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Instructor Class Description

Time Schedule:

Lloyd Jansen
POL S 382
Seattle Campus

State Government

Focus on the structures, processes, and policy outputs of state governments in the United States.

Class description

This course will present an overview and analysis of the histories, politics, structures, processes, policies, and administration of state governments within the federal system of the United States. Washington State government will receive especially close attention. The class will consider state governments as they are formally constituted and as they actually work, looking at interest groups and lobbying, campaign finance, electoral politics, policy development and implementation, ballot measures, legislatures, executives, judiciary systems, political personalities, and intergovernmental relations in our federal system. Through readings, class lectures, guest speakers, examination of news and editorials, class discussions, small group discussions, and writing assignments, students will also be exposed to a wide range of current issues in our state governments.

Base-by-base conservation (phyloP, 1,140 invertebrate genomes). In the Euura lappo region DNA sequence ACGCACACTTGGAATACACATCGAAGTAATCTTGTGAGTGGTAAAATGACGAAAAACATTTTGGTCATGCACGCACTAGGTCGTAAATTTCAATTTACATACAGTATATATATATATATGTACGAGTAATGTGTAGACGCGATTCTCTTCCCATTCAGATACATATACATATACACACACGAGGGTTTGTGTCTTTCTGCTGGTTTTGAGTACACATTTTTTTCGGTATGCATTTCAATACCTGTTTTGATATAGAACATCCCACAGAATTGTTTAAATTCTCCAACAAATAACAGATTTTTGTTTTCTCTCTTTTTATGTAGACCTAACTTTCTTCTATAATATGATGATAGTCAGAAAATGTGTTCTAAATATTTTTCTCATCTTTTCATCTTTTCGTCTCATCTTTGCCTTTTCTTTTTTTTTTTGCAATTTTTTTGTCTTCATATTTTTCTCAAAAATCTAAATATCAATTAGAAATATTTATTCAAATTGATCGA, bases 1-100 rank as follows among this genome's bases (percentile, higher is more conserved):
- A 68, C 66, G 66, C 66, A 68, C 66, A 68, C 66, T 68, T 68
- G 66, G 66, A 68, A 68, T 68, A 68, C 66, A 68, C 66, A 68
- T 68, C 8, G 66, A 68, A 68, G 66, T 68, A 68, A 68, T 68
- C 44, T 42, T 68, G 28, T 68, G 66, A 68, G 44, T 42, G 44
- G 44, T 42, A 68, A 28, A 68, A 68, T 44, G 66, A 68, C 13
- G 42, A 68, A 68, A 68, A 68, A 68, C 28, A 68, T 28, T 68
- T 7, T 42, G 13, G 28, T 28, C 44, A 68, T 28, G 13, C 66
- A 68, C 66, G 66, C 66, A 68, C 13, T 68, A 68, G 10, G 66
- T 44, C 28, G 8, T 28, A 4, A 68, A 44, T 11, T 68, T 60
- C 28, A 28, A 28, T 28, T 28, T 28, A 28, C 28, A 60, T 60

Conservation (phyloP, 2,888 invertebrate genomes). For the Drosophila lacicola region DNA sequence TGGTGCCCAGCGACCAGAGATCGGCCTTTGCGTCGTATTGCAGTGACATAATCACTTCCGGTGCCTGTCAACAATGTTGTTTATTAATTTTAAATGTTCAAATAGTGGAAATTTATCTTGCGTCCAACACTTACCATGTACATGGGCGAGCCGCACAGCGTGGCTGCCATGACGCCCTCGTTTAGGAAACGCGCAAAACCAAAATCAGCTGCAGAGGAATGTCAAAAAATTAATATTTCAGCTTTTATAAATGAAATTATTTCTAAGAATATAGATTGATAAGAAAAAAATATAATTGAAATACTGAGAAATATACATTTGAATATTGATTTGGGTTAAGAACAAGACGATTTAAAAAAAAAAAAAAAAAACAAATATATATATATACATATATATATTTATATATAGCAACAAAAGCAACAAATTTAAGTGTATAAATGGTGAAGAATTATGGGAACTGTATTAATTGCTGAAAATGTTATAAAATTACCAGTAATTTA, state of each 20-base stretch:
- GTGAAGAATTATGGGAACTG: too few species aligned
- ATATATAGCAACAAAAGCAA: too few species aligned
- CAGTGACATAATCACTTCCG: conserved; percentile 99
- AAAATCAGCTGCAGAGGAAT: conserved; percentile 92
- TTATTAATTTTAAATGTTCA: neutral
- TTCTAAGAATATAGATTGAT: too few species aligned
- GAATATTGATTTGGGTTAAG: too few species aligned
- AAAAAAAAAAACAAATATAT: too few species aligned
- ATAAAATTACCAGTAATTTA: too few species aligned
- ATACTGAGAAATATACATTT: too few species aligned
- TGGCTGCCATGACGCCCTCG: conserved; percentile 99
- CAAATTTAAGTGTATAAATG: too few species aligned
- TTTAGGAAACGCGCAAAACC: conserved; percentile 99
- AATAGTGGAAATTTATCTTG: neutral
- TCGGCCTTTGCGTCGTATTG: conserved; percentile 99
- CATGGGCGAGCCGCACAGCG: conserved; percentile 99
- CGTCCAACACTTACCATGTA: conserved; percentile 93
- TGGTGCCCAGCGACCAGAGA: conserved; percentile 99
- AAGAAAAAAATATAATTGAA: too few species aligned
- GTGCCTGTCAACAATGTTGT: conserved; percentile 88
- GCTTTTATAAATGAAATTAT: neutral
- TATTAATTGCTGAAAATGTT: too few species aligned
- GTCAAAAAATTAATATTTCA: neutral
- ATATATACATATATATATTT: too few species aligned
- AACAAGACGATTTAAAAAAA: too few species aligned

Student learning goals

Be able to understand the roles and responsibilities of local governments, states and the national government in our federal system, and the power relationships between them.

Be able to define federalism and understand how it contrasts with unitary government.

Be able to understand the roles, relationships, and powers of the principal institutions of state and local governments, both formally and informally.

Be able to articulate current political issues in state government, with emphasis on issues both nationally and in Washington state.

Be able to contrast different types of state constitutions and be able to explain constitutional reform.

Be able to understand the unique role of tribal governments in the United States political system.

General method of instruction

Classes will be a mix of lecture and discussion.

Recommended preparation

This class will complement classes American Goverment, but students need not have taken American Government classes to do well. A UW Canvas Web page will be set up by the time class starts.

Class assignments and grading

This is a W-Class. As such there will be a 10 page essay that will be submitted once, revised after grading, and resubmitted. There will be two exams. Summary and analysis sheets for assigned readings will be collected and graded on a credit/no credit basis.

Grades will be based on assignments, exams (two), and the essay.


The information above is intended to be helpful in choosing courses. Because the instructor may further develop his/her plans for this course, its characteristics are subject to change without notice. In most cases, the official course syllabus will be distributed on the first day of class.
Last Update by Meera Roy
Date: 03/27/2013